Since I bought the filter to fit on my primary lenses I used back when I shot 35mm film, I have to use a step-down ring to use the 62mm filter on my 18-70. At its widest setting there is serious vignetting. Not a great idea, and very tough to hide. It’s useless on my 12-24. I used my 180/2.8 for this example and I had to hand-hold the filter on the end of the lens since it’s way smaller than the 180’s 72mm ring and I don’t even have a step-down for it. The filters are very expensive, so get the largest one you will ever need and then buy step-up rings for your other lenses.
A tripod is really necessary for IR photography, but this particular shot is the only IR photo I took in Cambodia that wasn’t handheld. Bad practice, but I took multiple shots of each to have a better probability of getting one sharp.
When you’re shooting a DSLR, you are shooting blind just like with film, so that’s another reason to use a tripod. You can frame with the filter off, and then add the filter for the IR shot. If you shoot hand-held it’s a guessing game and you end up making a lot of exposures before you get one that is framed right, aligned with the horizon, and sharp.
Shoot at a relatively small aperture. IR light focuses on a different plane than visible light (with most lenses). (See the cocam link for a visual illustration.) In the old days lenses had IR marks on the focusing ring to tell you how much to offset your focus. Few do today. Since I’m shooting blind anyway I let the AF focus with the filter on and shoot at a smaller aperture to get greater depth of field, in case the AF accuracy is lower in IR. I haven’t tested it, but logically it seems like the AF should work fine with the filter in place. Until you test yours, stop down.
Get plenty of exposure. On the D70 with the R72 filter, most of the exposure is on the red channel (as evidenced by Plate 3). Since I usually get most of my data from the green channel for the B&W image, I want to get enough exposure in that channel for a usable image. You may need to overexpose by a stop or two.
Block the light coming in the viewfinder. I usually have the camera set on auto exposure, aperture priority. Unless you set the exposure manually, you will definitely need to cover your eyepiece for the exposure. Otherwise the relatively bright unfiltered light coming in through the viewfinder will make the meter underexpose the heavily filtered light coming through the lens. (It can make a three stop difference or more on my camera.) Better cameras have an eyepiece blind for this situation. I use my thumb on the D70. If you are using manual exposure, this won’t be an issue.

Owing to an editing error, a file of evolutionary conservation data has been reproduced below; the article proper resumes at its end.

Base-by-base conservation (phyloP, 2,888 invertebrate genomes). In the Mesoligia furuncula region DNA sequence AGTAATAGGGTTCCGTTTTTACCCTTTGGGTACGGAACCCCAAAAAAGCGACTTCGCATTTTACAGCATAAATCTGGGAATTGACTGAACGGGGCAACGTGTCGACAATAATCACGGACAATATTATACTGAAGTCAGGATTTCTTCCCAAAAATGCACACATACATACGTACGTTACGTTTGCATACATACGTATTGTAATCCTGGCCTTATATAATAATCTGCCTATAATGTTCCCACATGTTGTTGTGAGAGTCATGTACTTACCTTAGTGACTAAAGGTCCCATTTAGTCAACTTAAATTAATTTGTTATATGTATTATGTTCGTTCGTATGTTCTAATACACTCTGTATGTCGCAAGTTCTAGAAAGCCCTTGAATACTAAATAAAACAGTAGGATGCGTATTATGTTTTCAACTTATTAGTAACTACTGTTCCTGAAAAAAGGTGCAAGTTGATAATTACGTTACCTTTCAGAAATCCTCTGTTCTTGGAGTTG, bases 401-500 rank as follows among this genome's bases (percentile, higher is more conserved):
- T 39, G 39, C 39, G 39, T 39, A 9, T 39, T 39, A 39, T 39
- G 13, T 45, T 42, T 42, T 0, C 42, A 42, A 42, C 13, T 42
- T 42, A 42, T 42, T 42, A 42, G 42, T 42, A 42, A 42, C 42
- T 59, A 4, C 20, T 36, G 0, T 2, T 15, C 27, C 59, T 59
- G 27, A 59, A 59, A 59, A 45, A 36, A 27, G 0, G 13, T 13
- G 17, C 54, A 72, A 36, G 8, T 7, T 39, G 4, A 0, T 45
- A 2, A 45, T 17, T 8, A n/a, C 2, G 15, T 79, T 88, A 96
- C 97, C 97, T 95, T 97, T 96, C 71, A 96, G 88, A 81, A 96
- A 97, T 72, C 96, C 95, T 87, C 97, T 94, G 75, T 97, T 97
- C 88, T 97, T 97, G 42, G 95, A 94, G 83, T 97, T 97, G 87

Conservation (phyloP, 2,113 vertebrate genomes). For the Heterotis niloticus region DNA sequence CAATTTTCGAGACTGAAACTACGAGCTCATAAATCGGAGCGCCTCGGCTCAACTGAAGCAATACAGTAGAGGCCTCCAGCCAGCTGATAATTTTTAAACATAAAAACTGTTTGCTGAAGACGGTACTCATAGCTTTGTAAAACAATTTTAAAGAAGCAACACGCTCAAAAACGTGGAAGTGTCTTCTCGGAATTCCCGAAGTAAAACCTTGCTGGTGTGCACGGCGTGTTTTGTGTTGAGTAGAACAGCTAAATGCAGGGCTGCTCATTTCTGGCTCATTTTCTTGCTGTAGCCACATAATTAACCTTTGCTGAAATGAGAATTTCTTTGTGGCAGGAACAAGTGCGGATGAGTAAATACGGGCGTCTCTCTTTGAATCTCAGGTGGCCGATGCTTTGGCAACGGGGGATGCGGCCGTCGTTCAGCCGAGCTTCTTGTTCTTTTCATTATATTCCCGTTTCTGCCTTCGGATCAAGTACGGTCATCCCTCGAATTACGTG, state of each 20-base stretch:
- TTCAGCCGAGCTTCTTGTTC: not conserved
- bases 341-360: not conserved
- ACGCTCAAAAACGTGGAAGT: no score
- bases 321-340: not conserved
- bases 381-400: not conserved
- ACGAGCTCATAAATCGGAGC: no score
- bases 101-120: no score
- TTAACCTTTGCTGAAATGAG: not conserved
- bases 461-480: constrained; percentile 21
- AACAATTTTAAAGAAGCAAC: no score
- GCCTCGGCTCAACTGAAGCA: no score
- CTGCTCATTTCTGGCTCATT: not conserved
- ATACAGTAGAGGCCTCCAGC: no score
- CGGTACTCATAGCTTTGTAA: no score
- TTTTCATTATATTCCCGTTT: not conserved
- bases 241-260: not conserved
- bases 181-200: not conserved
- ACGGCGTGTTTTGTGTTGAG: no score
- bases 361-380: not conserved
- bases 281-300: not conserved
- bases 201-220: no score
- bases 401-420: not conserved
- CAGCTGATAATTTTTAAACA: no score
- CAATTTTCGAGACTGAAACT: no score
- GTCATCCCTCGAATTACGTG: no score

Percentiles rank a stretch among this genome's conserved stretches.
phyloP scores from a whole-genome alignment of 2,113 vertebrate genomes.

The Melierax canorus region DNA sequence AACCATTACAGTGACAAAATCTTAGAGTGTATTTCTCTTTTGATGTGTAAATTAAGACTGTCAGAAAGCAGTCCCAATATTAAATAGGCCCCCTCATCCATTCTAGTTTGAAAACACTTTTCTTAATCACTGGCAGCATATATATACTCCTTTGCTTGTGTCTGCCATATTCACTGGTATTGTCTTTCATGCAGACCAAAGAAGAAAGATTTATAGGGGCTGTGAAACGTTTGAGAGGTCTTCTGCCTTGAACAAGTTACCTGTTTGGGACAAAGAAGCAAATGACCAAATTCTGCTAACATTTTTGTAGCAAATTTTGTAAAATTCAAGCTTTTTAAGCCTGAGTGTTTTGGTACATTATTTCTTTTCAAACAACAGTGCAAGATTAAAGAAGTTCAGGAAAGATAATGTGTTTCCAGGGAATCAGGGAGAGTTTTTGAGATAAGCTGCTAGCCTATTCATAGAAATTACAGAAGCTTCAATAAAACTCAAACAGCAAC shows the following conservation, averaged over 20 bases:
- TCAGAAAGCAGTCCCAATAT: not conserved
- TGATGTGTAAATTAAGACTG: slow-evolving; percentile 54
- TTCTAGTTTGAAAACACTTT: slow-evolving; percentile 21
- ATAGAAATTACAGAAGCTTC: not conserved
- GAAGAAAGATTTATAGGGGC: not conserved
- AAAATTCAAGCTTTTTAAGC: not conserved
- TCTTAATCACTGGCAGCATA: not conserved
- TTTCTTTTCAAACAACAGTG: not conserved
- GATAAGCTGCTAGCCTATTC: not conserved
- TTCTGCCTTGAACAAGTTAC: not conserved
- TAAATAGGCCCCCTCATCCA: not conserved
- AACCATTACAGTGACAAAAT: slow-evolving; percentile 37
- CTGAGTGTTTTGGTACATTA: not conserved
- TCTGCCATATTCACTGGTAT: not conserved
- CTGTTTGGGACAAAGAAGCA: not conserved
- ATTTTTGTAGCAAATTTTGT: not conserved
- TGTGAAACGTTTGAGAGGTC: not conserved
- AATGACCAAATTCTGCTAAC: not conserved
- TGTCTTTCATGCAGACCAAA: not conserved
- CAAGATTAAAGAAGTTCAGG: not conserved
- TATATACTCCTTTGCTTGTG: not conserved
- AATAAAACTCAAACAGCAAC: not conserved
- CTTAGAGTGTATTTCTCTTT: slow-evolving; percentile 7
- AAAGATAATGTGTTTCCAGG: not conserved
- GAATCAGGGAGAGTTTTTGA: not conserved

Consider using a faster ISO setting. I usually set the D70 to ISO 800 for IR. One of the characteristics of the old HIE film was its very noticeable grain. On my D70 the noise caused by the higher ISO, longer exposure, and frequent underexposure of the green and blue channels looks a lot like the grain of the film. Alternatively, this can be simulated in post-processing.
Try white balancing with the filter on. After returning from Cambodia, I read about someone who does a custom white balance with the IR filter on the lens. I’m eager to try that, as it would make the initial images much more neutral in color. It would probably also make any overexposure bias unnecessary to get adequate exposure on the green channel.
Choosing a Subject:
You never know what will be a good subject. Certainly most scenes with foliage are potential subjects. Blue skies with some puffy or wispy clouds can really add drama. The haze-cutting ability of IR will often add depth to landscapes with distant vistas. And don’t shy away from portraits either. The best advice is just to shoot a lot of pictures and learn what catches your eye and produces the look you want.